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Alexander the Great

Alexander III of Macedon (20/21 July 356 BC – 10/11 June 323 BC), commonly known as Alexander the Great (Aléxandros ho Mégas), was a king (basileus) of the ancient Greek kingdom of Macedon and a member of the Argead dynasty.

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Amber

Amber is fossilized tree resin, which has been appreciated for its color and natural beauty since Neolithic times.

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Amethyst

Amethyst is a violet variety of quartz often used in jewelry.

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Anaxagoras

Anaxagoras (Ἀναξαγόρας, Anaxagoras, "lord of the assembly"; BC) was a Pre-Socratic Greek philosopher.

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Anaximenes of Miletus

Anaximenes of Miletus (Ἀναξιμένης ὁ Μιλήσιος; c. 585 – c. 528 BC) was an Ancient Greek Pre-Socratic philosopher active in the latter half of the 6th century BC.

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Ancient Greece

Ancient Greece was a civilization belonging to a period of Greek history from the Greek Dark Ages of the 13th–9th centuries BC to the end of antiquity (AD 600).

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Ancient philosophy

This page lists some links to ancient philosophy.

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André Thevet

André Thevet (1516 – 23 November 1590) was a French Franciscan priest, explorer, cosmographer and writer who travelled to Brazil in the 16th century.

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Andronicus of Rhodes

Andronicus of Rhodes (Ἀνδρόνικος ὁ Ῥόδιος, Andrónikos ho Rhódios; Andronicus Rhodius; BC) was a Greek philosopher from Rhodes who was also the scholarch (head) of the Peripatetic school.

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Angus Taylor (philosopher)

Angus Taylor is a Canadian philosopher specializing in animal rights.

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Archelaus (philosopher)

Archelaus (Ἀρχέλαος; fl. 5th century BCE) was an Ancient Greek philosopher, a pupil of Anaxagoras, and may have been a teacher of Socrates.

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Archimedes

Archimedes of Syracuse (Ἀρχιμήδης) was a Greek mathematician, physicist, engineer, inventor, and astronomer.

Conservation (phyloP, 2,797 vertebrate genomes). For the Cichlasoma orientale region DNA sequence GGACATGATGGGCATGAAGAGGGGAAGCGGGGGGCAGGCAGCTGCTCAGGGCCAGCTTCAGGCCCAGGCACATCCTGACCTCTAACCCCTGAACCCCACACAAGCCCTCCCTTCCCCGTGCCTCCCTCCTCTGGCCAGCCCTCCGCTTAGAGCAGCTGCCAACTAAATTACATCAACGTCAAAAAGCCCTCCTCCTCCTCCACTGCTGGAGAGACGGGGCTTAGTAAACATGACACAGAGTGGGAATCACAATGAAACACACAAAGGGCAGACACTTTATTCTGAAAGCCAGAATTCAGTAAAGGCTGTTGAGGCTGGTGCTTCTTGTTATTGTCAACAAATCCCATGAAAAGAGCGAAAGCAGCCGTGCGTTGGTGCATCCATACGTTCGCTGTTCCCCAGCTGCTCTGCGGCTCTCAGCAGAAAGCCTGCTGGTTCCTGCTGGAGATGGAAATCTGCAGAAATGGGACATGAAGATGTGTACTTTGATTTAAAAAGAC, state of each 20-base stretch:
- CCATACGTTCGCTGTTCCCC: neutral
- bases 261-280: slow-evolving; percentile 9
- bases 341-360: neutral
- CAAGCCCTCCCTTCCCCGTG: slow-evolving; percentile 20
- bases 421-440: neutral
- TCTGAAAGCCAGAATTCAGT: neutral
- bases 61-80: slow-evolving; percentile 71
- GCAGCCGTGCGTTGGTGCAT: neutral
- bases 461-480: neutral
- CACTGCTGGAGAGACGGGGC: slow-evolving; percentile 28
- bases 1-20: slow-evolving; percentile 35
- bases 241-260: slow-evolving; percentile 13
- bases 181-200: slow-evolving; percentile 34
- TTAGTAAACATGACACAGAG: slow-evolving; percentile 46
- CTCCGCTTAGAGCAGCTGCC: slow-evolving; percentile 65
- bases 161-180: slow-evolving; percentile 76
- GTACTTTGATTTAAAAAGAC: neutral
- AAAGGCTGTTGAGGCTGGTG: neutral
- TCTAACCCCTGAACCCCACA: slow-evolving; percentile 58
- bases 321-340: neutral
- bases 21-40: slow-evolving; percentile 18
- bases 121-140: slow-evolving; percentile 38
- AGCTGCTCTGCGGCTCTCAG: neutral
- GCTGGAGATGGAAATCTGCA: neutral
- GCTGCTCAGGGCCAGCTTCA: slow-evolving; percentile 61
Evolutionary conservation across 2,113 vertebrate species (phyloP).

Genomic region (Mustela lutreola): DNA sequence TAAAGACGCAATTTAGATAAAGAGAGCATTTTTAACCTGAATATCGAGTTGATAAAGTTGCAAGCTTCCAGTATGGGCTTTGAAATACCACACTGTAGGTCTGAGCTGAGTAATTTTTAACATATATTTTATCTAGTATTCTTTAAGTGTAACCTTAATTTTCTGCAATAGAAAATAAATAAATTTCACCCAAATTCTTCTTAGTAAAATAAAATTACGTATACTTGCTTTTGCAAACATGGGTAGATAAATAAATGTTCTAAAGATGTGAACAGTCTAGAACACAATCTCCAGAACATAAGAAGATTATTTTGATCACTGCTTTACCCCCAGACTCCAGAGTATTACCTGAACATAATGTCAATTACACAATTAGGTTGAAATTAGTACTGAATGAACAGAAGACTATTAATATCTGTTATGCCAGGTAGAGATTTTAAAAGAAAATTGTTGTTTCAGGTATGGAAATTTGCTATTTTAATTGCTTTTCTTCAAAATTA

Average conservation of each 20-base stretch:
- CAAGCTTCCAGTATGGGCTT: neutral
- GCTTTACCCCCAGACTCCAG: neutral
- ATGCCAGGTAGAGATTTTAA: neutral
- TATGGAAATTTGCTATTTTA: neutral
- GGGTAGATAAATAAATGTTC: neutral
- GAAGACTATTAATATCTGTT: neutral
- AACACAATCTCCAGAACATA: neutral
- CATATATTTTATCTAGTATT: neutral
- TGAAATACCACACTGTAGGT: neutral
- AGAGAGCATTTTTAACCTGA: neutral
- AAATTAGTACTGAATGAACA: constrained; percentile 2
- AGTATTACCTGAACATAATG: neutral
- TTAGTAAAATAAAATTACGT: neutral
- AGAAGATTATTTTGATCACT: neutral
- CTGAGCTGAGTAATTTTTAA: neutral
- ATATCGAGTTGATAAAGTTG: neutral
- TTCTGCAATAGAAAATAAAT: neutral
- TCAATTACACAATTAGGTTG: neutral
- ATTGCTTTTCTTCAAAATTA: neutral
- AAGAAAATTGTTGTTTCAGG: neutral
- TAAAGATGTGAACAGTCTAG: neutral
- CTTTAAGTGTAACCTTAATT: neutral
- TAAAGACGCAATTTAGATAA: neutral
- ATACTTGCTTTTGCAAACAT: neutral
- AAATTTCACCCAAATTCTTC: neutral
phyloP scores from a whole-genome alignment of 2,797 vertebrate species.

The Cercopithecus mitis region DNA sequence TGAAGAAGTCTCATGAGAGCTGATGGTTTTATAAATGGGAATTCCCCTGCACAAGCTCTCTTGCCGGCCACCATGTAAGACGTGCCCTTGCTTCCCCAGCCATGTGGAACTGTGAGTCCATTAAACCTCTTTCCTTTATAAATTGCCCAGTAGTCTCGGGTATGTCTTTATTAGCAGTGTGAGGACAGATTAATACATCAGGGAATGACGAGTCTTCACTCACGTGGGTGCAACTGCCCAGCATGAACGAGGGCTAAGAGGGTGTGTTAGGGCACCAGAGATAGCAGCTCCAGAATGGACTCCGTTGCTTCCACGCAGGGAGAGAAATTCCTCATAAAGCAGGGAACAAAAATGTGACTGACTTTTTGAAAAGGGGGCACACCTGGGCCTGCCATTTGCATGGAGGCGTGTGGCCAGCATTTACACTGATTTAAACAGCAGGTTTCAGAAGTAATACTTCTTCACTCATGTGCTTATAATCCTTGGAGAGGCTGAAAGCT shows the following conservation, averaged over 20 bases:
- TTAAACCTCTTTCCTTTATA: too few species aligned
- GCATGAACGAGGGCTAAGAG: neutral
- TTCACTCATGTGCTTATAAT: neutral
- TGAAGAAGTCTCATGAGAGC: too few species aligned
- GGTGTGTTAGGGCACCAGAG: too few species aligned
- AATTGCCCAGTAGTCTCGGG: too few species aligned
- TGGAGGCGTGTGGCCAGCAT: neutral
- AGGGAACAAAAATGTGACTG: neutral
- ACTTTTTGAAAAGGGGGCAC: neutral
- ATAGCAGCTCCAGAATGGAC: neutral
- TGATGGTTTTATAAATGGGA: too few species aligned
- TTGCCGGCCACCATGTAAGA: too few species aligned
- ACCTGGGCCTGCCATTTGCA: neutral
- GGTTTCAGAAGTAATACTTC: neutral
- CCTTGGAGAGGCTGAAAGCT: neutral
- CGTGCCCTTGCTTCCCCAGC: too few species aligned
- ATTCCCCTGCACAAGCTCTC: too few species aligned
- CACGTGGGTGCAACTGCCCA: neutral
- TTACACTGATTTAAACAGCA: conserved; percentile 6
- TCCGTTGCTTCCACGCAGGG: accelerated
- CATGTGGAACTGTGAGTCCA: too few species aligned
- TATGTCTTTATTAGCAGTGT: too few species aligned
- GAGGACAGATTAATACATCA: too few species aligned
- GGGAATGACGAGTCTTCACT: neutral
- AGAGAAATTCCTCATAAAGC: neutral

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Aristides

Aristides (Ἀριστείδης, Aristeides; 530–468 BC) was an ancient Athenian statesman.

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Aristippus

Aristippus of Cyrene (Ἀρίστιππος ὁ Κυρηναῖος; c. 435 – c. 356 BCE) was the founder of the Cyrenaic school of Philosophy.

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Aristotle

Aristotle (Ἀριστοτέλης Aristotélēs,; 384–322 BC) was an ancient Greek philosopher and scientist born in the city of Stagira, Chalkidiki, in the north of Classical Greece.

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Aristoxenus

Aristoxenus of Tarentum (Ἀριστόξενος ὁ Ταραντῖνος; born c. 375, fl. 335 BCE) was a Greek Peripatetic philosopher, and a pupil of Aristotle.

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Assay

An assay is an investigative (analytic) procedure in laboratory medicine, pharmacology, environmental biology and molecular biology for qualitatively assessing or quantitatively measuring the presence, amount, or functional activity of a target entity (the analyte).

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Athens

Athens (Αθήνα, Athína; Ἀθῆναι, Athênai) is the capital and largest city of Greece.

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Banyan

A banyan, also spelled "banian", is a fig that begins its life as an epiphyte, i.e. a plant that grows on another plant, when its seed germinates in a crack or crevice of a host tree or edifice.

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Barbarian

A barbarian is a human who is perceived to be either uncivilized or primitive.

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Basel

Basel (also Basle; Basel; Bâle; Basilea) is a city in northwestern Switzerland on the river Rhine.

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Bibliothèque nationale de France